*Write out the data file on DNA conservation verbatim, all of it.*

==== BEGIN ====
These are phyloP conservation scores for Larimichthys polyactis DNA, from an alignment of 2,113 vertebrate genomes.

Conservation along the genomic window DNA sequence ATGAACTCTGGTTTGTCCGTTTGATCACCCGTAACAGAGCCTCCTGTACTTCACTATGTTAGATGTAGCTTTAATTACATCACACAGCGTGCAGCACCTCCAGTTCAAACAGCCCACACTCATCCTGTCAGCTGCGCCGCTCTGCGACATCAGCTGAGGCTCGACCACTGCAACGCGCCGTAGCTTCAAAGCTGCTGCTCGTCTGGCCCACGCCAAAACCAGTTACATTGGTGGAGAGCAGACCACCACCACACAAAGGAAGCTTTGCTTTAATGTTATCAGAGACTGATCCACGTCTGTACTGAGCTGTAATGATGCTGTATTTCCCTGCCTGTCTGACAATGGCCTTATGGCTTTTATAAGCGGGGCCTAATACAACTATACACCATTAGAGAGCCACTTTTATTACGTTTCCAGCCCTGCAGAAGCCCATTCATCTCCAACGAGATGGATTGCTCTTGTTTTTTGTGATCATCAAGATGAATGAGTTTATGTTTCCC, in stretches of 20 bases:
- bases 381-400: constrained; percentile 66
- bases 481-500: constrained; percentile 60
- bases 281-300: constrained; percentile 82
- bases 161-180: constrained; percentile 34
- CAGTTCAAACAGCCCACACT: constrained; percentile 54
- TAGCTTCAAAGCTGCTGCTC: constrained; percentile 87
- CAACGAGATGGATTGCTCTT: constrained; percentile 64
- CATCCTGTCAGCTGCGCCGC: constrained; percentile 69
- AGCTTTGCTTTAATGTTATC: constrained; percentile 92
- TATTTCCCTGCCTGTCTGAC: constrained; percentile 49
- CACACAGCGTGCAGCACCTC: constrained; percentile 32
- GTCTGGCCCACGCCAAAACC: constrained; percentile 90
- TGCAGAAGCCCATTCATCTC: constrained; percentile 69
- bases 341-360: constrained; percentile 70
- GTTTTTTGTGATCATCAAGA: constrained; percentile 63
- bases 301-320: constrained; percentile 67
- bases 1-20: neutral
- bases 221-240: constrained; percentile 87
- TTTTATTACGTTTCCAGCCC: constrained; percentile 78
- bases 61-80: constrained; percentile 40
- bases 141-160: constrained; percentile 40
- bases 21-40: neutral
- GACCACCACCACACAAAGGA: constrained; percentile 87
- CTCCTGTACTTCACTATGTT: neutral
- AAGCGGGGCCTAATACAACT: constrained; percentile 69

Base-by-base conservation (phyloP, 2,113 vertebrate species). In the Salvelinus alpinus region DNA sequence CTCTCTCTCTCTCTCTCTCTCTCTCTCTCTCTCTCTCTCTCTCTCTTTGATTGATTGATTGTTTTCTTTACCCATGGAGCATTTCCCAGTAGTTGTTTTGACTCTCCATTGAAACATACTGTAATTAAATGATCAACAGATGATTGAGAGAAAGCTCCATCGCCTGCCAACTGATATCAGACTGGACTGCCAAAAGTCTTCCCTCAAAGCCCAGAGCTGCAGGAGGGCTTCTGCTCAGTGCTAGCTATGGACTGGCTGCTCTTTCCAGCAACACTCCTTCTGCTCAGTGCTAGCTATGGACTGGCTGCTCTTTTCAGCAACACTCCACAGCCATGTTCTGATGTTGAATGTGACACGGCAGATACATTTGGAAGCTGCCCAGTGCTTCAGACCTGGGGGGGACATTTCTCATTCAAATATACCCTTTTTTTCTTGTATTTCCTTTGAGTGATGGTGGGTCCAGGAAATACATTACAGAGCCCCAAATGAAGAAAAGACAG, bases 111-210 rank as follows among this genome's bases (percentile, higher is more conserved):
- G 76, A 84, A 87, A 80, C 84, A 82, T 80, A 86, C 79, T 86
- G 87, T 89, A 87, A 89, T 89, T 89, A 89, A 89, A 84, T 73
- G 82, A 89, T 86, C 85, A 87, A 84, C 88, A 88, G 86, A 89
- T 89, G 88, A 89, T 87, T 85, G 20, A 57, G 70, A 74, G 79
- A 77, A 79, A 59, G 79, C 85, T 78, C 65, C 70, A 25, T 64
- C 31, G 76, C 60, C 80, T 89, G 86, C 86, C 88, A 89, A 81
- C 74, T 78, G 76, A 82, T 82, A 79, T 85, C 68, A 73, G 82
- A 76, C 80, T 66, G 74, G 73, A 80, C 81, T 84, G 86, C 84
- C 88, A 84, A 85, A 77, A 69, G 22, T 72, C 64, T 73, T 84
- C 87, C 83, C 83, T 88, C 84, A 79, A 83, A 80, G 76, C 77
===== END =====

These are phyloP conservation scores for Larimichthys polyactis DNA, from an alignment of 2,113 vertebrate genomes.

Conservation along the genomic window DNA sequence ATGAACTCTGGTTTGTCCGTTTGATCACCCGTAACAGAGCCTCCTGTACTTCACTATGTTAGATGTAGCTTTAATTACATCACACAGCGTGCAGCACCTCCAGTTCAAACAGCCCACACTCATCCTGTCAGCTGCGCCGCTCTGCGACATCAGCTGAGGCTCGACCACTGCAACGCGCCGTAGCTTCAAAGCTGCTGCTCGTCTGGCCCACGCCAAAACCAGTTACATTGGTGGAGAGCAGACCACCACCACACAAAGGAAGCTTTGCTTTAATGTTATCAGAGACTGATCCACGTCTGTACTGAGCTGTAATGATGCTGTATTTCCCTGCCTGTCTGACAATGGCCTTATGGCTTTTATAAGCGGGGCCTAATACAACTATACACCATTAGAGAGCCACTTTTATTACGTTTCCAGCCCTGCAGAAGCCCATTCATCTCCAACGAGATGGATTGCTCTTGTTTTTTGTGATCATCAAGATGAATGAGTTTATGTTTCCC, in stretches of 20 bases:
- bases 381-400: constrained; percentile 66
- bases 481-500: constrained; percentile 60
- bases 281-300: constrained; percentile 82
- bases 161-180: constrained; percentile 34
- CAGTTCAAACAGCCCACACT: constrained; percentile 54
- TAGCTTCAAAGCTGCTGCTC: constrained; percentile 87
- CAACGAGATGGATTGCTCTT: constrained; percentile 64
- CATCCTGTCAGCTGCGCCGC: constrained; percentile 69
- AGCTTTGCTTTAATGTTATC: constrained; percentile 92
- TATTTCCCTGCCTGTCTGAC: constrained; percentile 49
- CACACAGCGTGCAGCACCTC: constrained; percentile 32
- GTCTGGCCCACGCCAAAACC: constrained; percentile 90
- TGCAGAAGCCCATTCATCTC: constrained; percentile 69
- bases 341-360: constrained; percentile 70
- GTTTTTTGTGATCATCAAGA: constrained; percentile 63
- bases 301-320: constrained; percentile 67
- bases 1-20: neutral
- bases 221-240: constrained; percentile 87
- TTTTATTACGTTTCCAGCCC: constrained; percentile 78
- bases 61-80: constrained; percentile 40
- bases 141-160: constrained; percentile 40
- bases 21-40: neutral
- GACCACCACCACACAAAGGA: constrained; percentile 87
- CTCCTGTACTTCACTATGTT: neutral
- AAGCGGGGCCTAATACAACT: constrained; percentile 69

Base-by-base conservation (phyloP, 2,113 vertebrate species). In the Salvelinus alpinus region DNA sequence CTCTCTCTCTCTCTCTCTCTCTCTCTCTCTCTCTCTCTCTCTCTCTTTGATTGATTGATTGTTTTCTTTACCCATGGAGCATTTCCCAGTAGTTGTTTTGACTCTCCATTGAAACATACTGTAATTAAATGATCAACAGATGATTGAGAGAAAGCTCCATCGCCTGCCAACTGATATCAGACTGGACTGCCAAAAGTCTTCCCTCAAAGCCCAGAGCTGCAGGAGGGCTTCTGCTCAGTGCTAGCTATGGACTGGCTGCTCTTTCCAGCAACACTCCTTCTGCTCAGTGCTAGCTATGGACTGGCTGCTCTTTTCAGCAACACTCCACAGCCATGTTCTGATGTTGAATGTGACACGGCAGATACATTTGGAAGCTGCCCAGTGCTTCAGACCTGGGGGGGACATTTCTCATTCAAATATACCCTTTTTTTCTTGTATTTCCTTTGAGTGATGGTGGGTCCAGGAAATACATTACAGAGCCCCAAATGAAGAAAAGACAG, bases 111-210 rank as follows among this genome's bases (percentile, higher is more conserved):
- G 76, A 84, A 87, A 80, C 84, A 82, T 80, A 86, C 79, T 86
- G 87, T 89, A 87, A 89, T 89, T 89, A 89, A 89, A 84, T 73
- G 82, A 89, T 86, C 85, A 87, A 84, C 88, A 88, G 86, A 89
- T 89, G 88, A 89, T 87, T 85, G 20, A 57, G 70, A 74, G 79
- A 77, A 79, A 59, G 79, C 85, T 78, C 65, C 70, A 25, T 64
- C 31, G 76, C 60, C 80, T 89, G 86, C 86, C 88, A 89, A 81
- C 74, T 78, G 76, A 82, T 82, A 79, T 85, C 68, A 73, G 82
- A 76, C 80, T 66, G 74, G 73, A 80, C 81, T 84, G 86, C 84
- C 88, A 84, A 85, A 77, A 69, G 22, T 72, C 64, T 73, T 84
- C 87, C 83, C 83, T 88, C 84, A 79, A 83, A 80, G 76, C 77